In case you can’t tell from the dearth of posts, I’ve been busy over the past week or so. Busy doing what? I hear you cry. Well, let me tell you.
1. I’ve been reading. Reading, reading, reading. I’m in the middle of two books at the moment; Rose Under Fire by Elizabeth Wein, which is the fantastic follow up to the brilliant Code Name Verity, and The Luminaries, by Eleanor Catton, which is gripping but ridiculously long. I have just finished Ostrich Boys by Keith Gray for a school book club, which is a lovely novel about friendships amongst teenage boys. All of this reading, coupled with the plays I’m teaching at school, has made me feel rather overwhelmed with words. I’ll have to choose something mindless once I eventually reach the end of The Luminaries; perhaps the final volume in the Hunger Games series, as I’ll be in the mood after watching the latest film instalment this weekend.
2. I’ve been watching films! I adored Philomena, which gets the blend of laugh-out-loud comedy and throat-closing emotion perfectly right in its exploration of a cynical journalist’s fight to discover the truth about an elderly Irish woman’s stolen child. I also loved Now, Voyager, which is one of the films in a Bette Davis DVD box set I treated myself to. I keep meaning to watch more classics of cinema, and this hit the spot nicely. The costumes! The melodrama! The cigarette smoke! What’s not to love?
3. I’ve been planning days out for when I don’t have to spend my weekends marking. Top of my list is the William Morris Gallery in Walthamstow, which I’ve been meaning to visit since it was renovated. Next up is seeing Osterley House decorated for Christmas. I have only ever seen the outside, and I can imagine it must be gorgeous behind the stately exterior. I am also desperate to go to Nunhead Cemetery. It’s one of the string of cemeteries opened at the same time as my beloved Highgate, and I can think of no better place to spend a wintry afternoon than a dilapidated Victorian burial ground.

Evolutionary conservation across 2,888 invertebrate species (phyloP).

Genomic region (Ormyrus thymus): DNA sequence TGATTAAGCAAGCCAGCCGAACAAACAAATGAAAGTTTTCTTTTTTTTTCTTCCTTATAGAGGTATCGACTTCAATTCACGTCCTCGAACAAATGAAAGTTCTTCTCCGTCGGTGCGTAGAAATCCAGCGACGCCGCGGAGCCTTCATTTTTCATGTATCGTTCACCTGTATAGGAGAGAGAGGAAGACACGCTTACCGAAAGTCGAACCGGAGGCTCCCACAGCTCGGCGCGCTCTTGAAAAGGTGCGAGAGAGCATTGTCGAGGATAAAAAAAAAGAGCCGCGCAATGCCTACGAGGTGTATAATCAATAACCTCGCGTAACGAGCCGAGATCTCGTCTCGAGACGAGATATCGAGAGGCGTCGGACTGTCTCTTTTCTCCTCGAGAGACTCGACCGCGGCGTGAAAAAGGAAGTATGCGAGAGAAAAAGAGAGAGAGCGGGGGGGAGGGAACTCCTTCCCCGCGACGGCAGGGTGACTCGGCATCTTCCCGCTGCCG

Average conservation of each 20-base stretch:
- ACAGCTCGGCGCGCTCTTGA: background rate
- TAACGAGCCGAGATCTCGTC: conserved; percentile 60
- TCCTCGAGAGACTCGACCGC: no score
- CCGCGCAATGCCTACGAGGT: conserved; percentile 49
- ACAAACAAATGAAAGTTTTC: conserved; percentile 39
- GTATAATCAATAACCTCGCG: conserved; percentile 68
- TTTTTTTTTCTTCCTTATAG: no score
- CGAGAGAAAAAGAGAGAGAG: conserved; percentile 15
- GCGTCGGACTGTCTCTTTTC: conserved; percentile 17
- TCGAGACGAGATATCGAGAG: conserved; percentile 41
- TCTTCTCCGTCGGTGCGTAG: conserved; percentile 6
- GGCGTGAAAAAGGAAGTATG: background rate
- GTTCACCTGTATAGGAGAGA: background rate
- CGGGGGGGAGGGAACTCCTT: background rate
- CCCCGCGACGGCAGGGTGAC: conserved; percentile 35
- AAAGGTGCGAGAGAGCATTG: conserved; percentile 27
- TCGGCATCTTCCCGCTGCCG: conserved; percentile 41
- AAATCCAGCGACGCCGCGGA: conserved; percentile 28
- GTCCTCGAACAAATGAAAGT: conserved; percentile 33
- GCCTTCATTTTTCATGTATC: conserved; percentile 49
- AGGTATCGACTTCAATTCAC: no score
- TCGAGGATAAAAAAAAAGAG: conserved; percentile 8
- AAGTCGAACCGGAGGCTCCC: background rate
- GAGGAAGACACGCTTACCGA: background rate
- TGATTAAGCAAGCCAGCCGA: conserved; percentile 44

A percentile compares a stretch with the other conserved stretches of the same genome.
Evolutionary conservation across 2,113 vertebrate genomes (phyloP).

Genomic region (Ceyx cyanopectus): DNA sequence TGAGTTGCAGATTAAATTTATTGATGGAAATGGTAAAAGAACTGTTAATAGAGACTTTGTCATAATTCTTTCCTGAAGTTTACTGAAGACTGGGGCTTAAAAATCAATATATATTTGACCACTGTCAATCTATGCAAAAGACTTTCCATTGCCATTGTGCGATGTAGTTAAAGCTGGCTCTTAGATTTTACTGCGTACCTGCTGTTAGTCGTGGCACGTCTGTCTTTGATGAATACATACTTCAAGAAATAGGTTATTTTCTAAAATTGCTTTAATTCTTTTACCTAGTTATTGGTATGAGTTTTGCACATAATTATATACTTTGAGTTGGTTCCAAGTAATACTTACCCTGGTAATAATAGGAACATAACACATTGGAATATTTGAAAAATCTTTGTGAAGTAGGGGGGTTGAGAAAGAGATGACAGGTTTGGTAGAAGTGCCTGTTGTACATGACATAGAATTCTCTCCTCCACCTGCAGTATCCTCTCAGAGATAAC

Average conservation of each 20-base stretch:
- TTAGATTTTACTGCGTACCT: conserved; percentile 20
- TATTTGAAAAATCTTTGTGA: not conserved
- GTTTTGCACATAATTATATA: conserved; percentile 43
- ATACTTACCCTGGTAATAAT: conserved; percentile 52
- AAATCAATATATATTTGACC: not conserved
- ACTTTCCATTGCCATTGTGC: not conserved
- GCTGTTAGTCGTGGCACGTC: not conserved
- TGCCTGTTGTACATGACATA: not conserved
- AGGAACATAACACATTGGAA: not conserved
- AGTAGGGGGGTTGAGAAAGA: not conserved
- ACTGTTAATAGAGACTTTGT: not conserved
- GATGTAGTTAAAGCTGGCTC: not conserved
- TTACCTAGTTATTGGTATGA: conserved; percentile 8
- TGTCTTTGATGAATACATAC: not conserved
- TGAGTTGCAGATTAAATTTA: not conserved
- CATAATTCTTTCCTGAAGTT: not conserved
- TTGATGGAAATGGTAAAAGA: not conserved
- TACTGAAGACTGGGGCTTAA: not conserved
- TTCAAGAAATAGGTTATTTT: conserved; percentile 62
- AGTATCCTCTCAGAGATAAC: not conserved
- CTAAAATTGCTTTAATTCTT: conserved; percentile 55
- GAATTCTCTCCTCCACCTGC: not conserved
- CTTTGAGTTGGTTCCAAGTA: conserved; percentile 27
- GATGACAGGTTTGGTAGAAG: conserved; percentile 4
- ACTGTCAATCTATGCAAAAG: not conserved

4. I’ve been walking in the countryside. The landscape is so beautiful here at the moment; the lanes are canopied in russet and gold, and the fields shimmer softly in the hazy late afternoon sunshine. When I lived in London, I never really understood the poetic descriptions of Autumn I read about in novels; woodsmoke, berries, harvests and so on didn’t apply to the concrete bound suburbs, where everything looked pretty barren all year round. Living in the country really does give you an appreciation and an understanding of how the natural world changes with each season, and I am loving our misty mornings, smoky evenings and the ever changing pallette of colours outside my window. Ode to Autumn indeed.
I read a fascinating article in the Times Educational Supplement this week about the version of WWI students get taught at school. It tied up nicely with my current study of The History Boys, which raises similar sentiments about the fiction of history. As an English teacher, I love teaching war poetry for its emotive power. We turn the lights off and close our eyes as someone reads, shutting out the modern world in an attempt to imagine the sounds, smells and emotions of the soldiers crouching in their trenches, waiting to go ‘over the top’. We gaze horror struck at images of bombed towns and bloated corpses, struggling to comprehend the experiences the poets put so hauntingly into words. We discuss the values of the men who went to war, considering the difference in our societies and whether, if war happened again on the scale it did in the early 20th century, we would see queues of our own contemporaries eagerly signing up to fight.
We are full of empathy, as one would hope, when we explore these vivid, horrific portrayals of war. However, we are also unconsciously full of patronisation. The poems tell us that the soldiers didn’t know what they were doing. They were lambs to the slaughter. They were exploited and lied to and died for nothing. We can’t help but come to these conclusions from the literature the war left behind. Owen’s terrible words are burned into the public consciousness; ‘my friend, you would not tell with such high zest, to children ardent for some desperate glory, the old lie; Dulce et Decorum est Pro Patria Mori.’ Kipling’s anger was expressed in his brief, bitter couplet; ‘if any question why we died, tell them, because our fathers lied.’ However, as John Blake says in his article, this is far from the reality. The poets were upper class, educated men, subject to a whole different set of morals, values and expectations from their comrades from the lower classes. They were not representative voices of the average soldier. Using their words as the authentic experience of war is like using Dickens as a realistic representation of life for the average person in the 19th century. And, as Irwin, the renegade history teacher in The History Boys tells his sentimental students; if the war was as bad as Owen and Sassoon said, why were they so desperate to keep fighting in it? ‘[They were] surprisingly bloodthirsty,’ he comments, with no hint of irony.